Presentation on theme: "1.5 Demonstrate Understanding of a Significant Play Blood Brothers by Willy Russell."— Presentation transcript:
1.5 Demonstrate Understanding of a Significant Play Blood Brothers by Willy Russell
Why is Blood Brothers a significant Play? ‘winning four awards for ‘best musical’ and receiving a standing ovation at every performance since July This is deservedly one of the best musicals of all time’ Manchester Evening News It is London’s longest running Musical It challenged the genre of the Musical – showing it’s still possible create a story of immense broad appeal with a deeper social comment
Summary Mrs Johnstone, deserted by her husband and struggling to bring up a handful of children, finds out she is expecting twins but can’t afford them. She cleans for a childless lady, Mrs Lyons, who begs Mrs Johnstone to give her one of the babies. The two boys grow up streets apart, becoming firm friends and falling for the same girl. Edward Lyons prospers, goes to university and turns Councillor but Mickey ends up broke and turns to crime. A narrator, like fate, warns that a ‘price must be paid’ and one day they find out the truth.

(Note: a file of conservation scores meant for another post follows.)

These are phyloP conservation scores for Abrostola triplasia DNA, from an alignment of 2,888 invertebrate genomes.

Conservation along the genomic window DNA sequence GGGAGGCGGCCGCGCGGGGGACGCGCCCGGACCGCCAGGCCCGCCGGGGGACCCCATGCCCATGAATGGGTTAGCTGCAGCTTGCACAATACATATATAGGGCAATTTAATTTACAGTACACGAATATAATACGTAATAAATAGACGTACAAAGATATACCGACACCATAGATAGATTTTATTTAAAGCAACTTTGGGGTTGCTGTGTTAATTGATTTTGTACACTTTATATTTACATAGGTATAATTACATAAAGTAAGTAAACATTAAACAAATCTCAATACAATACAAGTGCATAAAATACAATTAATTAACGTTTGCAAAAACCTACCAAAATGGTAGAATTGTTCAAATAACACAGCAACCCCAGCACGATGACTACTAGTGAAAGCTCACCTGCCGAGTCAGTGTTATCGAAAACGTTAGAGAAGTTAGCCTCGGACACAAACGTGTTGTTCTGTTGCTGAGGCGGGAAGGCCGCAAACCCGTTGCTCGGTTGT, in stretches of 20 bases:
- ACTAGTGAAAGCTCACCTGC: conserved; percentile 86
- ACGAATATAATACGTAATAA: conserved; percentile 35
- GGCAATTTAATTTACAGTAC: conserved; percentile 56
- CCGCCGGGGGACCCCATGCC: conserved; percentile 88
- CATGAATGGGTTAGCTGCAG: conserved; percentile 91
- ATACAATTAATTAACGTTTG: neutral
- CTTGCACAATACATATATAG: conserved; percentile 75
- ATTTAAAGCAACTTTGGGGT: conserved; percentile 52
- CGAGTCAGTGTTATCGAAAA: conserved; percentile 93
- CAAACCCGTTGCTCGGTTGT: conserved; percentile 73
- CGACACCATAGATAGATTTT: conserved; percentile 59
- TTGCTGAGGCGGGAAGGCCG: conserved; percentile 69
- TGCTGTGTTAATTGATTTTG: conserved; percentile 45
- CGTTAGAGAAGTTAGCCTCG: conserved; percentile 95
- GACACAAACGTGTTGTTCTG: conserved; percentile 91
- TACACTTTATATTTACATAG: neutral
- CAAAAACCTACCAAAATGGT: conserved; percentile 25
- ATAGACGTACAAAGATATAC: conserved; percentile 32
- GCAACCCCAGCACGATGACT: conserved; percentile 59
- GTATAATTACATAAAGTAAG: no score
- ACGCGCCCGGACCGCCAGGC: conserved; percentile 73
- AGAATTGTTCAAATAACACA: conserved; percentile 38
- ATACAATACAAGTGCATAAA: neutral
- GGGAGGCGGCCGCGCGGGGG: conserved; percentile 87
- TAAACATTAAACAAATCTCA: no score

Social and Historical Context Set in Liverpool in the 1950s. Highest levels of unemployment in the developed world, with over 25% of the workforce out of a job It is with this knowledge that he creates a gritty depiction of ‘real life’ in the city of Liverpool Times were hard for the Working Class A good education can change a life The reference to Marilyn Monroe also suggests an era for the play – the late 1950s, early 1960s. This helps us to become familiar with the text and the play, as we already have a knowledge of the era. This means we can also gain an understanding of the stigma and boundaries that surrounded the social classes at that time.